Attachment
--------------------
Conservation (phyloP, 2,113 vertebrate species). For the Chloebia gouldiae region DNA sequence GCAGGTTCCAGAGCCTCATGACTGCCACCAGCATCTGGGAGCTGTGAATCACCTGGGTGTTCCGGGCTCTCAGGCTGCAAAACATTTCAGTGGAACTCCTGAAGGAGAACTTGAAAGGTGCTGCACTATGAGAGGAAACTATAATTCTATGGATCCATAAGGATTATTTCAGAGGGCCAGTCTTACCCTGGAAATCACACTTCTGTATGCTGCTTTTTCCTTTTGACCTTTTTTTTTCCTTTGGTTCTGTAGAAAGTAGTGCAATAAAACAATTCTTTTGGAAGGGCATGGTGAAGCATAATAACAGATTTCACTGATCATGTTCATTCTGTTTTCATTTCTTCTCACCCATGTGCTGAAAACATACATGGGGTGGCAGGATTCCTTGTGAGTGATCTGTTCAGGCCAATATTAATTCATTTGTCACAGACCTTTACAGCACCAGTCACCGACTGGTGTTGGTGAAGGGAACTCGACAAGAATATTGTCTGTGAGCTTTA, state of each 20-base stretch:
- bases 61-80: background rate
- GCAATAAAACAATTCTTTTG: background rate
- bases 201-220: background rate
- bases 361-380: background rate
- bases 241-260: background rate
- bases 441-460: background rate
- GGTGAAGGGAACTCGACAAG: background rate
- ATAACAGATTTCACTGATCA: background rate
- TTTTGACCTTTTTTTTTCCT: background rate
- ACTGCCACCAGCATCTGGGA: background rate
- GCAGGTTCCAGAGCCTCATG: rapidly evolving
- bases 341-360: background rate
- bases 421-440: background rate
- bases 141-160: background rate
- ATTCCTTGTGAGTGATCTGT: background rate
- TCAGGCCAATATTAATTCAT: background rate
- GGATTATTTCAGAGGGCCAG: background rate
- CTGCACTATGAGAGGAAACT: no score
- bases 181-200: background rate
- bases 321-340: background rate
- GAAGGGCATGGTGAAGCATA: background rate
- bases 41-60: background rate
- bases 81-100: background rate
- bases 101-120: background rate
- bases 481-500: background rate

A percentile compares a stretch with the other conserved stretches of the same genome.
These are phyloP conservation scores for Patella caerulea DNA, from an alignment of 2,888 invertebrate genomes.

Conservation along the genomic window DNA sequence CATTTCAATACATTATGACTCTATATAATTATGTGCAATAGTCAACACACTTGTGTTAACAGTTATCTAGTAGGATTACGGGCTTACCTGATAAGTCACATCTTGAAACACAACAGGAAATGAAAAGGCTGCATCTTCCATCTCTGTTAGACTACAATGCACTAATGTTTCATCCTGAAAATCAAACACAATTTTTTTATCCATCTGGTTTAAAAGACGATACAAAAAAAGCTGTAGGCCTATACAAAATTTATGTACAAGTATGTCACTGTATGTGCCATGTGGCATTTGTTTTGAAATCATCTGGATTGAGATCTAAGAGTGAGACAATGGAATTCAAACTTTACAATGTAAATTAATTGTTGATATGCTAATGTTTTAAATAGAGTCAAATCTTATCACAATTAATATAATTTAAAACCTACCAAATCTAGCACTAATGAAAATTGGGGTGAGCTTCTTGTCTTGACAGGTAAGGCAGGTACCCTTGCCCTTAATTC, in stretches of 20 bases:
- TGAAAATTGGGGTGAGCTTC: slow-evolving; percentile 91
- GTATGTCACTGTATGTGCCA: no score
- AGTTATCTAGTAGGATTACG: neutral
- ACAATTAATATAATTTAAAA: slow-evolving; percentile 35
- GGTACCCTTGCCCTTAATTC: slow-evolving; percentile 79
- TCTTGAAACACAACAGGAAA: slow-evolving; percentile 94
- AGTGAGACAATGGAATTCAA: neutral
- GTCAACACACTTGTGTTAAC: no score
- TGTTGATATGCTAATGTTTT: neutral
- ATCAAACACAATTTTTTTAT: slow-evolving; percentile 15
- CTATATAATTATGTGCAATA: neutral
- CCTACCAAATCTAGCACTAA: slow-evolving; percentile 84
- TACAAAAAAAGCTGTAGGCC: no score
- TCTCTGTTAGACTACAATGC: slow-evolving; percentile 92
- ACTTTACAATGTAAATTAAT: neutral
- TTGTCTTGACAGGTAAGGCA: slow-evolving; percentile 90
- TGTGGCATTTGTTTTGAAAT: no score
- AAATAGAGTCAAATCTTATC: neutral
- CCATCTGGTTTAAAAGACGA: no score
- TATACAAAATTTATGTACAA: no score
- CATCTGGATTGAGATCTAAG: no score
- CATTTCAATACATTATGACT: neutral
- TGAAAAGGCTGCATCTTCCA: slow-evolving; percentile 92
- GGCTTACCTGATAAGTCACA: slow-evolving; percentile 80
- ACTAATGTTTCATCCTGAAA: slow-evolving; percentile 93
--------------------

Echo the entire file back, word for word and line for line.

Conservation (phyloP, 2,113 vertebrate species). For the Chloebia gouldiae region DNA sequence GCAGGTTCCAGAGCCTCATGACTGCCACCAGCATCTGGGAGCTGTGAATCACCTGGGTGTTCCGGGCTCTCAGGCTGCAAAACATTTCAGTGGAACTCCTGAAGGAGAACTTGAAAGGTGCTGCACTATGAGAGGAAACTATAATTCTATGGATCCATAAGGATTATTTCAGAGGGCCAGTCTTACCCTGGAAATCACACTTCTGTATGCTGCTTTTTCCTTTTGACCTTTTTTTTTCCTTTGGTTCTGTAGAAAGTAGTGCAATAAAACAATTCTTTTGGAAGGGCATGGTGAAGCATAATAACAGATTTCACTGATCATGTTCATTCTGTTTTCATTTCTTCTCACCCATGTGCTGAAAACATACATGGGGTGGCAGGATTCCTTGTGAGTGATCTGTTCAGGCCAATATTAATTCATTTGTCACAGACCTTTACAGCACCAGTCACCGACTGGTGTTGGTGAAGGGAACTCGACAAGAATATTGTCTGTGAGCTTTA, state of each 20-base stretch:
- bases 61-80: background rate
- GCAATAAAACAATTCTTTTG: background rate
- bases 201-220: background rate
- bases 361-380: background rate
- bases 241-260: background rate
- bases 441-460: background rate
- GGTGAAGGGAACTCGACAAG: background rate
- ATAACAGATTTCACTGATCA: background rate
- TTTTGACCTTTTTTTTTCCT: background rate
- ACTGCCACCAGCATCTGGGA: background rate
- GCAGGTTCCAGAGCCTCATG: rapidly evolving
- bases 341-360: background rate
- bases 421-440: background rate
- bases 141-160: background rate
- ATTCCTTGTGAGTGATCTGT: background rate
- TCAGGCCAATATTAATTCAT: background rate
- GGATTATTTCAGAGGGCCAG: background rate
- CTGCACTATGAGAGGAAACT: no score
- bases 181-200: background rate
- bases 321-340: background rate
- GAAGGGCATGGTGAAGCATA: background rate
- bases 41-60: background rate
- bases 81-100: background rate
- bases 101-120: background rate
- bases 481-500: background rate

A percentile compares a stretch with the other conserved stretches of the same genome.
These are phyloP conservation scores for Patella caerulea DNA, from an alignment of 2,888 invertebrate genomes.

Conservation along the genomic window DNA sequence CATTTCAATACATTATGACTCTATATAATTATGTGCAATAGTCAACACACTTGTGTTAACAGTTATCTAGTAGGATTACGGGCTTACCTGATAAGTCACATCTTGAAACACAACAGGAAATGAAAAGGCTGCATCTTCCATCTCTGTTAGACTACAATGCACTAATGTTTCATCCTGAAAATCAAACACAATTTTTTTATCCATCTGGTTTAAAAGACGATACAAAAAAAGCTGTAGGCCTATACAAAATTTATGTACAAGTATGTCACTGTATGTGCCATGTGGCATTTGTTTTGAAATCATCTGGATTGAGATCTAAGAGTGAGACAATGGAATTCAAACTTTACAATGTAAATTAATTGTTGATATGCTAATGTTTTAAATAGAGTCAAATCTTATCACAATTAATATAATTTAAAACCTACCAAATCTAGCACTAATGAAAATTGGGGTGAGCTTCTTGTCTTGACAGGTAAGGCAGGTACCCTTGCCCTTAATTC, in stretches of 20 bases:
- TGAAAATTGGGGTGAGCTTC: slow-evolving; percentile 91
- GTATGTCACTGTATGTGCCA: no score
- AGTTATCTAGTAGGATTACG: neutral
- ACAATTAATATAATTTAAAA: slow-evolving; percentile 35
- GGTACCCTTGCCCTTAATTC: slow-evolving; percentile 79
- TCTTGAAACACAACAGGAAA: slow-evolving; percentile 94
- AGTGAGACAATGGAATTCAA: neutral
- GTCAACACACTTGTGTTAAC: no score
- TGTTGATATGCTAATGTTTT: neutral
- ATCAAACACAATTTTTTTAT: slow-evolving; percentile 15
- CTATATAATTATGTGCAATA: neutral
- CCTACCAAATCTAGCACTAA: slow-evolving; percentile 84
- TACAAAAAAAGCTGTAGGCC: no score
- TCTCTGTTAGACTACAATGC: slow-evolving; percentile 92
- ACTTTACAATGTAAATTAAT: neutral
- TTGTCTTGACAGGTAAGGCA: slow-evolving; percentile 90
- TGTGGCATTTGTTTTGAAAT: no score
- AAATAGAGTCAAATCTTATC: neutral
- CCATCTGGTTTAAAAGACGA: no score
- TATACAAAATTTATGTACAA: no score
- CATCTGGATTGAGATCTAAG: no score
- CATTTCAATACATTATGACT: neutral
- TGAAAAGGCTGCATCTTCCA: slow-evolving; percentile 92
- GGCTTACCTGATAAGTCACA: slow-evolving; percentile 80
- ACTAATGTTTCATCCTGAAA: slow-evolving; percentile 93